February 19, 2004 by

Jose Lopez Portillo

2 comments

Categories: Politicians

When the former president of Mexico appeared in public, people mocked him by barking in his direction. He was referred to as “El Perro” (The Dog) and his mansion overlooking Mexico City became known as “Dog Hill.”
From 1976 to 1982, Jose Lopez Portillo y Pachecho ruled Mexico. It became the world’s fourth largest oil producer during this period, but when oil prices fell in the early ’80s, inflation soared. In response, Lopez Portillo promised to defend the peso “like a dog.” In 1982, he devalued it by 41.7 percent.
Lopez Portillo presided over an administration known for its nepotism, graft and corruption. He gave political asylum to foreign exiles and offered amnesty to Mexican political prisoners and leftists. At the same time, he allowed suspected dissidents to be persecuted, kidnapped and murdered in what became known as Mexico’s “dirty war.”
After nationalizing the banking industry, Lopez Portillo left the presidential palace in disgrace, handing over a country in severe economic crisis to his successor Miguel de la Madrid. In his final address to Congress, Lopez Portillo broke down in tears and apologized to the poor people of Mexico.
Born in 1920, Lopez Portillo studied law at the National Autonomous University of Mexico. He practiced for a short time, then returned to his alma mater to teach political science. At 39, he joined the Institutional Revolutionary Party and worked his way up through the administrative ranks. After spending three years as finance minister under former president Luis Echeverria, Lopez Portillo was nominated for the presidency and ran unopposed.
Lopez Portillo died on Feb. 17 from complications of pneumonia. He was 83.

2 Responses to Jose Lopez Portillo

  1. David Howard

    Once I read that President Lopez-Portillo was descendant of a family that could trace its origins back to a Spanish Conqueror of Mexico (then called New Spain) and then furtherback in Europe: in Spain (cousins of the King, by the year 1300) and Italy (during the time of the Roman Empire). Was interesting to learn that there were some illustrious members in such family.
    Rest in peace.
    D H

  2. Roberto Salinas Price

    The quality of mercy is not strain’d,
    It droppeth as the gentle rain from heaven
    Upon the place beneath: it is twice blest;
    It blesseth him that gives and him that takes:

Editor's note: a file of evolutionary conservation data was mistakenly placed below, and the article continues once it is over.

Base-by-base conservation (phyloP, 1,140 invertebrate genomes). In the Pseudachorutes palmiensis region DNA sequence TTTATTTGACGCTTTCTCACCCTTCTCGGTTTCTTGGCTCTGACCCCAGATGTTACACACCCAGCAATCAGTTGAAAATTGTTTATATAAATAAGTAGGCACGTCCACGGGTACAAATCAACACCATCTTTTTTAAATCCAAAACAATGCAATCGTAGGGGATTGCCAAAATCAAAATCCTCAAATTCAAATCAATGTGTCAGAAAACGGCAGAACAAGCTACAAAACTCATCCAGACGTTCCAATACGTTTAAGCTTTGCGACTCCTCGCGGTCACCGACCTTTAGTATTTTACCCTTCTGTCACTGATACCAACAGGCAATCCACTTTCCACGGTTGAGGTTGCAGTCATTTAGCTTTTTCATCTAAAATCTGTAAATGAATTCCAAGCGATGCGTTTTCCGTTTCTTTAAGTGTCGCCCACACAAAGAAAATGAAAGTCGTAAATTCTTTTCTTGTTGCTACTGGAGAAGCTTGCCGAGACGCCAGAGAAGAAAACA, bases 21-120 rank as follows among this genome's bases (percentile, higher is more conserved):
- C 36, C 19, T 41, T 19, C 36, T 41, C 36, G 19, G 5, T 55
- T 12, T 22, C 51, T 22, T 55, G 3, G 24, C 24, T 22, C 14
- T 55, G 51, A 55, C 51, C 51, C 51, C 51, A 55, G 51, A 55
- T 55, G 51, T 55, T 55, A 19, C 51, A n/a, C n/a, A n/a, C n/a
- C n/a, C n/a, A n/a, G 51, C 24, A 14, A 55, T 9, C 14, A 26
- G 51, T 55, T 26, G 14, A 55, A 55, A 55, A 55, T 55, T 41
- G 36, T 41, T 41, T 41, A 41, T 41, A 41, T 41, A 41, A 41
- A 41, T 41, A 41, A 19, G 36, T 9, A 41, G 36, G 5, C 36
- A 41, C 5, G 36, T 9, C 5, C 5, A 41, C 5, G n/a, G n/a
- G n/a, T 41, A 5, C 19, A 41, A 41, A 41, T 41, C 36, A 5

I was on my way to a luncheon, at the Champs Elysee, a most elegant restaurant located on Reforma Avenue in down-town Mexico City, when a thought came to me, unbidden, as sometimes thoughts are, that, today, at my station in life, I don’t think I would bark at Jose Lopez Portillo nor spit at his face if I ever had the opportunity.
    I was having a delightful lunch, when, lo, suddenly, at the end of the room, a man, half his body paralized, attempted to say something to friends sitting around a large table… It was the Jolopo, and I felt a great pity for the man… no, I could not bark at him, nor get up from my chair and spit at his face as I has sworn to do years earlier… I thought to myself that the new sound now associated with Jose Lopez Portillo was no longer “bow-wow”, but “oink-oink”, because of his swollen and disfigured face (perhaps due to cortisone).
    Jose Lopez Portillo could have been a very great president… in fact, ALL presidents of Mexico could have been very great presidents, but for the values they espoused. Stupidity is common to all folks, but, to be obtuse and insist 10 years after he expropiated the Mexican banking system on a reexpropiation on the premise that “nationalists are not nationalizing…” is… shal we say… downright ga-ga?
    Dementia praecox.
    Many folks blame the ills that Lopez Portillo wrought on Mexico on his predecessor, Luis Echeverria Alvarez, well, because, LEA’s predesessor, Gustavo Diaz Ordaz, was OK. But, here it goes: ALL Mexican presidents from Miguel de la Madrid backwards, have been cut from the worst possible kind of moral fibre, ALL of them guilty of murder, thievery, homosexuality, drug addiction… the stories are too many and too well known. But the Jolopo is special… so many Mexicans had pinned so many hopes on him, including myself.
    And who am I to speak this way? Look around on the net, learn about my family background, and judge for yourself if I’m qualified to make these statements.
    Roberto Salinas Price
    VIVA MEXICO

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